II. Quantitative Measures of Federal Circuit Reversals
A. The Relevance of Case and Citation Counts
Lisa Ouellette makes two principal points in her valuable and technically impressive response. First, she argues that very few of the patent cases decided by the Federal Circuit are reversals of PTO decisions. Second, she claims that the Federal Circuit reversals that do exist are no more influential—or perhaps even less influential—than the typical patent case. On the basis of these points, Ouellette concludes that Federal Circuit reversals cannot possibly exert the influence on patent law that I ascribe to them.30 Yet Ouellette’s first point is precisely what the theory in Patent Inflation would predict; her second point is directly contradicted both by her own data and by Rai’s findings; and neither point supports the conclusion she draws.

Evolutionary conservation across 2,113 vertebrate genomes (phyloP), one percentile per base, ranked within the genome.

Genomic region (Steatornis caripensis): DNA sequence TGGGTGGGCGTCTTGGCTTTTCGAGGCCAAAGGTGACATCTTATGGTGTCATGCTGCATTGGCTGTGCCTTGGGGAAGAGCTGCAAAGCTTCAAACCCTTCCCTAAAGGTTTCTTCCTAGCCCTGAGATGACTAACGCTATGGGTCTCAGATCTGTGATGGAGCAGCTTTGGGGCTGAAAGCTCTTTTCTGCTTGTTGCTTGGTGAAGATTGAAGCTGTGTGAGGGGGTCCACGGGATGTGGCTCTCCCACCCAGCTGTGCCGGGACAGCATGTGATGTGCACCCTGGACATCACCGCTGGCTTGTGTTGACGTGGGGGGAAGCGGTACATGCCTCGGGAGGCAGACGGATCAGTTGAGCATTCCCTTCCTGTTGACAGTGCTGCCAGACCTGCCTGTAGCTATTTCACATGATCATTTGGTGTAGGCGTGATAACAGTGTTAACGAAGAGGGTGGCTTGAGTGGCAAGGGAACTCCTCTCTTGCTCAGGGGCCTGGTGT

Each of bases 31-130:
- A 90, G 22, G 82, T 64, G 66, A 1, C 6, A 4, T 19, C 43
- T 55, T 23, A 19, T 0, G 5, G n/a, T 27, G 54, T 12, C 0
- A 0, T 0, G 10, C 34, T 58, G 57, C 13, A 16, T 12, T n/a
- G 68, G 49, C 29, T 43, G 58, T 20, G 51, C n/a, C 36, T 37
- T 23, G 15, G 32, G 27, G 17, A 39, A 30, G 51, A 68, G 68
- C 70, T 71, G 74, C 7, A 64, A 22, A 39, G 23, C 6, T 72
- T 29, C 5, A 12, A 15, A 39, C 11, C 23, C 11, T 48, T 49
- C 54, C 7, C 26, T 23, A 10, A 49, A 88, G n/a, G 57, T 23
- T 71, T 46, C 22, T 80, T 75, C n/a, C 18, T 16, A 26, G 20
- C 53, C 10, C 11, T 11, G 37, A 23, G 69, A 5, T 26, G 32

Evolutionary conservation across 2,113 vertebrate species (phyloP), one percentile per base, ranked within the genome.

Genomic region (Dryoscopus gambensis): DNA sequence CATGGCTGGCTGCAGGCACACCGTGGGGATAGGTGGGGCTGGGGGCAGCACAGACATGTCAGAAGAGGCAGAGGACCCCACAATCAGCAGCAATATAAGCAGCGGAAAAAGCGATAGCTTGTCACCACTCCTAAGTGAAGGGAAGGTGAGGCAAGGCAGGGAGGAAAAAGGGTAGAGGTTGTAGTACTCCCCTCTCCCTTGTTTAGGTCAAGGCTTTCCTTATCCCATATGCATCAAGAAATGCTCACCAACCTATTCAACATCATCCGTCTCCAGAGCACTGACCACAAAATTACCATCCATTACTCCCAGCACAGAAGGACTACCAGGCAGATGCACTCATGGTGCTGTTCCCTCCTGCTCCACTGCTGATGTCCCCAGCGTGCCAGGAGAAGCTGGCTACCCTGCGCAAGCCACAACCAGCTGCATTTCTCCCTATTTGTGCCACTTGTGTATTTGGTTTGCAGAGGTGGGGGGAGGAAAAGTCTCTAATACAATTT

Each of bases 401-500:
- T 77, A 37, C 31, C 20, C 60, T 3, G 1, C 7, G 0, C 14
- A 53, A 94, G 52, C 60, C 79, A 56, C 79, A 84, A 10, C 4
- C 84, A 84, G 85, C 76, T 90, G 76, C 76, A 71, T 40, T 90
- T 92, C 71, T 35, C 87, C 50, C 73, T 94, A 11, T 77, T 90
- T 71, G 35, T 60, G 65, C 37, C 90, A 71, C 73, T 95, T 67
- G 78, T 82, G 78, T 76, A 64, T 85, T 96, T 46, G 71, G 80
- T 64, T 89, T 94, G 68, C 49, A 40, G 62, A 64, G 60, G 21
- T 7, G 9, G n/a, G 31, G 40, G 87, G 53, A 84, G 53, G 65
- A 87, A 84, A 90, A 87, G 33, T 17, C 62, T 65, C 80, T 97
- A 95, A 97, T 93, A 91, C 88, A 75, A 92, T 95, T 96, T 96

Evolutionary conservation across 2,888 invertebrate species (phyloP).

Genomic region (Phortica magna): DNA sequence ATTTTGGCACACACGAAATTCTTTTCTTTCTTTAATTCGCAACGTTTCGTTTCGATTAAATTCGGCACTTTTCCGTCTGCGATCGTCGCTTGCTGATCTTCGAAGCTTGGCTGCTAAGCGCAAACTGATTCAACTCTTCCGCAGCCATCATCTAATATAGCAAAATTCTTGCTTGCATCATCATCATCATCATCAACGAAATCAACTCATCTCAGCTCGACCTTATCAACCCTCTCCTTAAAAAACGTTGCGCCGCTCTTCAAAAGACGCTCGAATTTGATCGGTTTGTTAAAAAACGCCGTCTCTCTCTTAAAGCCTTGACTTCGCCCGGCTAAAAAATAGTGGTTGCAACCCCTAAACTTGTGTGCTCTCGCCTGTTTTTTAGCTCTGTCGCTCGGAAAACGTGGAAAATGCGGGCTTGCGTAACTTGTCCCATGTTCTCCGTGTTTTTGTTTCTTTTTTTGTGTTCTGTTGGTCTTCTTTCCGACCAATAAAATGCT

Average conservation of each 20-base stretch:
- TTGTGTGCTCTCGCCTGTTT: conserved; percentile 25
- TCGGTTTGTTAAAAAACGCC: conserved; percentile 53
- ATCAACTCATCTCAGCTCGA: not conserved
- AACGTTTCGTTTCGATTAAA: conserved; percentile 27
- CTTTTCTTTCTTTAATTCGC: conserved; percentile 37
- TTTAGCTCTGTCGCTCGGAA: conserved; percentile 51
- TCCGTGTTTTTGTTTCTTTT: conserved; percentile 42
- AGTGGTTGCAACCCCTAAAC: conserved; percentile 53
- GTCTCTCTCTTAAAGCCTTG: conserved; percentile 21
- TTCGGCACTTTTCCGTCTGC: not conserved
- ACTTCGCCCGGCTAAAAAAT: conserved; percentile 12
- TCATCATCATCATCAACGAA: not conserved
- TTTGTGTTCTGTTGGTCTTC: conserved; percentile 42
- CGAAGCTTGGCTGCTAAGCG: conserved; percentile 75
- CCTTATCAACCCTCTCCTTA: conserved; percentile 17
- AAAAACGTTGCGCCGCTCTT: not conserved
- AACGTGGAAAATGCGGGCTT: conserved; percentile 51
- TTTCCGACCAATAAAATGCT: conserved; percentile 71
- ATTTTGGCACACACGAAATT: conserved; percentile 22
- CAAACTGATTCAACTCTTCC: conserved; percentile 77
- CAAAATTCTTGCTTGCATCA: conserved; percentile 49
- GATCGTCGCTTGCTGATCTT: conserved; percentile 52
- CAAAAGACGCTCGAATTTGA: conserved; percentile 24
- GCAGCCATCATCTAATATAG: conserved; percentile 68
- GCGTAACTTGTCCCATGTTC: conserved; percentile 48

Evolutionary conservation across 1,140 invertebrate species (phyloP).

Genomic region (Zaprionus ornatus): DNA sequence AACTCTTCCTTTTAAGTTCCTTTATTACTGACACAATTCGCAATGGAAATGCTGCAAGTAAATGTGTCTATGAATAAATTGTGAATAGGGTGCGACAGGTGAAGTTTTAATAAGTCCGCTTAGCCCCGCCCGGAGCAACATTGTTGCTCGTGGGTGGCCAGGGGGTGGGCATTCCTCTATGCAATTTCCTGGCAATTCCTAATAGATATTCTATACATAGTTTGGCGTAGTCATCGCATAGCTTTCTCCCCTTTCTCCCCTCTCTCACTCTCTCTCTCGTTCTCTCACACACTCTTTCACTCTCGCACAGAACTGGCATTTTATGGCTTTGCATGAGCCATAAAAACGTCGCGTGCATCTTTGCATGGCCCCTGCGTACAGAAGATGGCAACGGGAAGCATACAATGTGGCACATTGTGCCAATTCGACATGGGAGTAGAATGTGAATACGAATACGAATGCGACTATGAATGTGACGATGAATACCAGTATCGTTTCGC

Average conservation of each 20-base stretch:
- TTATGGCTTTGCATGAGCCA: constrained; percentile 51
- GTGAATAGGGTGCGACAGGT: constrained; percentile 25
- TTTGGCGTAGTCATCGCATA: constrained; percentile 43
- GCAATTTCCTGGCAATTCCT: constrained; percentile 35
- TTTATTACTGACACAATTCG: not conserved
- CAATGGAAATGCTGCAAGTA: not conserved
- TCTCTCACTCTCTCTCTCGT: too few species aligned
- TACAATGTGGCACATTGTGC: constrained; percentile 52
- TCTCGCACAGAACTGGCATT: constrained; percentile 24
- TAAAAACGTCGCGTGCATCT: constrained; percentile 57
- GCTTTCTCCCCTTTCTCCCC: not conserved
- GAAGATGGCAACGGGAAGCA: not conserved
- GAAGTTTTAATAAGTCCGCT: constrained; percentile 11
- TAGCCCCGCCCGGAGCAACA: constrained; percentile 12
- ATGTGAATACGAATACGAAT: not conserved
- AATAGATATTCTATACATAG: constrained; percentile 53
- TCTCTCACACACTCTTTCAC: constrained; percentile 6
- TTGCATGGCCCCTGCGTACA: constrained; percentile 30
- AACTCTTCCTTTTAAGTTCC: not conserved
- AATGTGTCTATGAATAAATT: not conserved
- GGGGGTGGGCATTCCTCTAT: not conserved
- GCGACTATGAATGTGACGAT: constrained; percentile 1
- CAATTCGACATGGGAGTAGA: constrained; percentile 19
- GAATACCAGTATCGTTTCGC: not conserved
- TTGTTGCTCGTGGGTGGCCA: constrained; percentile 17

Ouellette examined all published Federal Circuit decisions dealing with patentability from the years 1990, 2000, and 2008-2010.31 She found 324 cases dealing with patentability during those years, of which twenty-five were Federal Circuit reversals of direct appeals from the PTO or the equivalent.32 Ouellette treats this number as if it were surprisingly small, but Patent Inflation predicts exactly this type of result. Because the vast majority of direct appeals from the PTO involve boundary-pushing patents, the Federal Circuit will rarely reverse the PTO’s judgment. That is precisely the reason for the PTO’s behavior in the first place—a desire to avoid reversals and appeals. As I explained in Patent Inflation, “the Federal Circuit has reversed the PTO in only 11.8% of cases since 1997, and approximately 15% of cases since it was created in 1982, compared with a general rate of reversal across all civil cases of approximately 20%.”33 If direct appeals from the PTO only represent a fraction of all cases heard by the Federal Circuit (because the PTO is trying to avoid denying any patents that would be worth appealing) and if the Federal Circuit only overturns those appeals 12% to 15% of the time (because the appeals that are taken are unlikely to succeed), then there are bound to be relatively few Federal Circuit reversals. It would have been disquieting for the theory in Patent Inflation if Ouellette had instead found significant numbers of appeals and reversals from the PTO, as that theory predicts that the PTO has structured its processes to avoid such cases. But Ouellette found nothing of the sort. It is possible that Ouellette appreciates this fact, though it is difficult to be certain.34